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Monday, February 17, 2014

Snowball Earth, the mysterious mega ice age

Little rain falls in the Karoo. What little rain that does fall seems to barely get the dirt wet before the clouds break and the unrelenting sun returns to bake the red soils back to a dry, fine dust. The Orange river bisects this bleak land in the western regions of South Africa but its waters originate far in the east and the outflow of muddy water that it carries seems more a tease to the vast plains of sparse grass and thorny shrubs than anything else.

Long the roads seem to stretch here for there are no trees to block views. Yet this region of Africa brings in geologists and paleontologists from all over the world because the Karoo is one of the oldest contiguous chunks of continental granitic rocks on the planet. These large uniform bits of continents, called cratons, are the holy grail from which those scientists can piece together the happenings of ancient Earth. Here in the Karoo lay the largest fossil beds of synapsids; the strange mammal like reptiles who dominated land prior to the massive Permian extinction event wiping them out 250 million years ago. That event, known to paleontologists as The Great Dying, was the closest complex life ever came to being wiped off the planet with 99% of everything both on land and in the oceans dying in just a few thousand years. And the Karoo provided many of the key answers to understanding how it happened.

But our interest is in rocks older than the Permian ones. These rocks are from 700 million years ago and tell a story of an event that was even more devastating to the planet than the Permian extinction. And many orders more bizarre. An event that left Earth looking like a strange and alien planet for almost 60 million years. Something that those that study it can only describe as Snowball Earth.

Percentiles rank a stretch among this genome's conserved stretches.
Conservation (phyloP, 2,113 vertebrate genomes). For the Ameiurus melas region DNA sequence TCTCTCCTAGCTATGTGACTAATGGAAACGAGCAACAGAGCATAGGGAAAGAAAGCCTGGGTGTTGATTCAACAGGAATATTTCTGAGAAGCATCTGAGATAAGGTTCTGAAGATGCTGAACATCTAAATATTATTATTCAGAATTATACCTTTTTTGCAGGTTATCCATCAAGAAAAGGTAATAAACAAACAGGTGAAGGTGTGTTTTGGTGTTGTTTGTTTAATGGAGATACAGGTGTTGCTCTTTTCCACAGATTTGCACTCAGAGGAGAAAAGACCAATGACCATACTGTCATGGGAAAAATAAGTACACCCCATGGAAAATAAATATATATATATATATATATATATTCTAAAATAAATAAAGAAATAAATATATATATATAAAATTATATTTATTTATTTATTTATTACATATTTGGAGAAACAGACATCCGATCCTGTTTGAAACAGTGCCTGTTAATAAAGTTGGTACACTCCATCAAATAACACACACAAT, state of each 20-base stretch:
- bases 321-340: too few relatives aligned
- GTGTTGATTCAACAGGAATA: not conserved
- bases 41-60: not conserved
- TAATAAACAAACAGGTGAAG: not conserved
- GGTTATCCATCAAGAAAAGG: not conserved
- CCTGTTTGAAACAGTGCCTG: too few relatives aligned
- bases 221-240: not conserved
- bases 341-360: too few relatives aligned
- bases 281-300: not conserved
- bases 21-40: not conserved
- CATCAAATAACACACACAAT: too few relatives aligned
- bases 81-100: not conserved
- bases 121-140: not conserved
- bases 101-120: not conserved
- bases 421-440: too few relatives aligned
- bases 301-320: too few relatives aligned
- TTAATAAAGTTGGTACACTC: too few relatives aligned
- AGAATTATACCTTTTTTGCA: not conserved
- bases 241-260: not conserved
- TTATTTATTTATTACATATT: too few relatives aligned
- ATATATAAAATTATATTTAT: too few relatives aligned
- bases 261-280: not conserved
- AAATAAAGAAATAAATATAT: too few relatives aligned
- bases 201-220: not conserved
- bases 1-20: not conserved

The Cryogenian Period got its name for a reason. This stretch of time 850 - 650 million years ago had long been a sort of enigma. All over the world the rocks that dated from this period showed unmistakable signs of glaciers and large ice sheets. And that just shouldn't be. Even in the worst ice ages glaciers were never everywhere. During the last great ice age that we currently find ourselves on the tail end of the most extensive ice cover never covered all the continents. In North America the ice stopped right near where St Louis now sits. In Europe the ice sheet never went south of the Alps. Yet the Cryogenian rocks, no matter where they were, seemed to show ice.

This graphic shows the distribution of glacial deposits. (snowballearth.org)

The issue was so puzzling to early geologists that they more or less ignored it, focusing on other time periods when things weren't so darned weird. And so the Cryogenian became a kind of black hole of research for some time where few wanted to waste their time trying to unravel something so seemingly inexplicable. It was reasoned that eventually new breakthroughs in geological understanding might allow for research to proceed.

Strangely the first breakthrough almost led geologists astray of the true scale of the mystery. This paradigm shift was the advent of continental drift theory and its successor Plate Tectonics. Part of what always confounded earlier geologists was their adherence to the idea of Uniformitarianism which was the concept pioneered by Charles Lyell which held that the processes that we see now are the processes that shaped the past. Which was immensely sensible but had one glaring flaw: it didn't account for the land itself moving slowly and constantly.

So the early geologists found fossilized deposits of glaciers and ice shelves in places like Australia or the aforementioned Karoo and it just didn't make sense. But when the idea that the continents moved came along suddenly it didn't seem so weird. "Aha" they reasoned "this just means these places were in the polar regions 700 million years ago!"

And that, it seemed, was that. The Cryogenian was certainly weird with all the major landmasses in polar regions but so long as they were in polar regions all the evidence of ice didn't seem the confounding enigma it once was.

But were the landmasses in the polar regions? One man who didn't think so was Paul Hoffman the professor of Geology at Harvard. He had one huge problem with the idea that the glacial deposits could be explained by the continents being in polar regions during the Cryogenian: cap carbonates.

What is a cap carbonate? Well a carbonate rock is formed when acidic rain dissolves massive amounts of limestone. The runoff carries the dissolved limestone into the oceans where they would lay as thick deposits of calcium rich sedimentary rocks. Carbonate rocks required massive amounts of precipitation and temperate to tropical temperatures. So it seemed weird to Hoffman that a huge thick strata of exactly these kinds of rocks lay directly over the Cryogenian glacial rocks.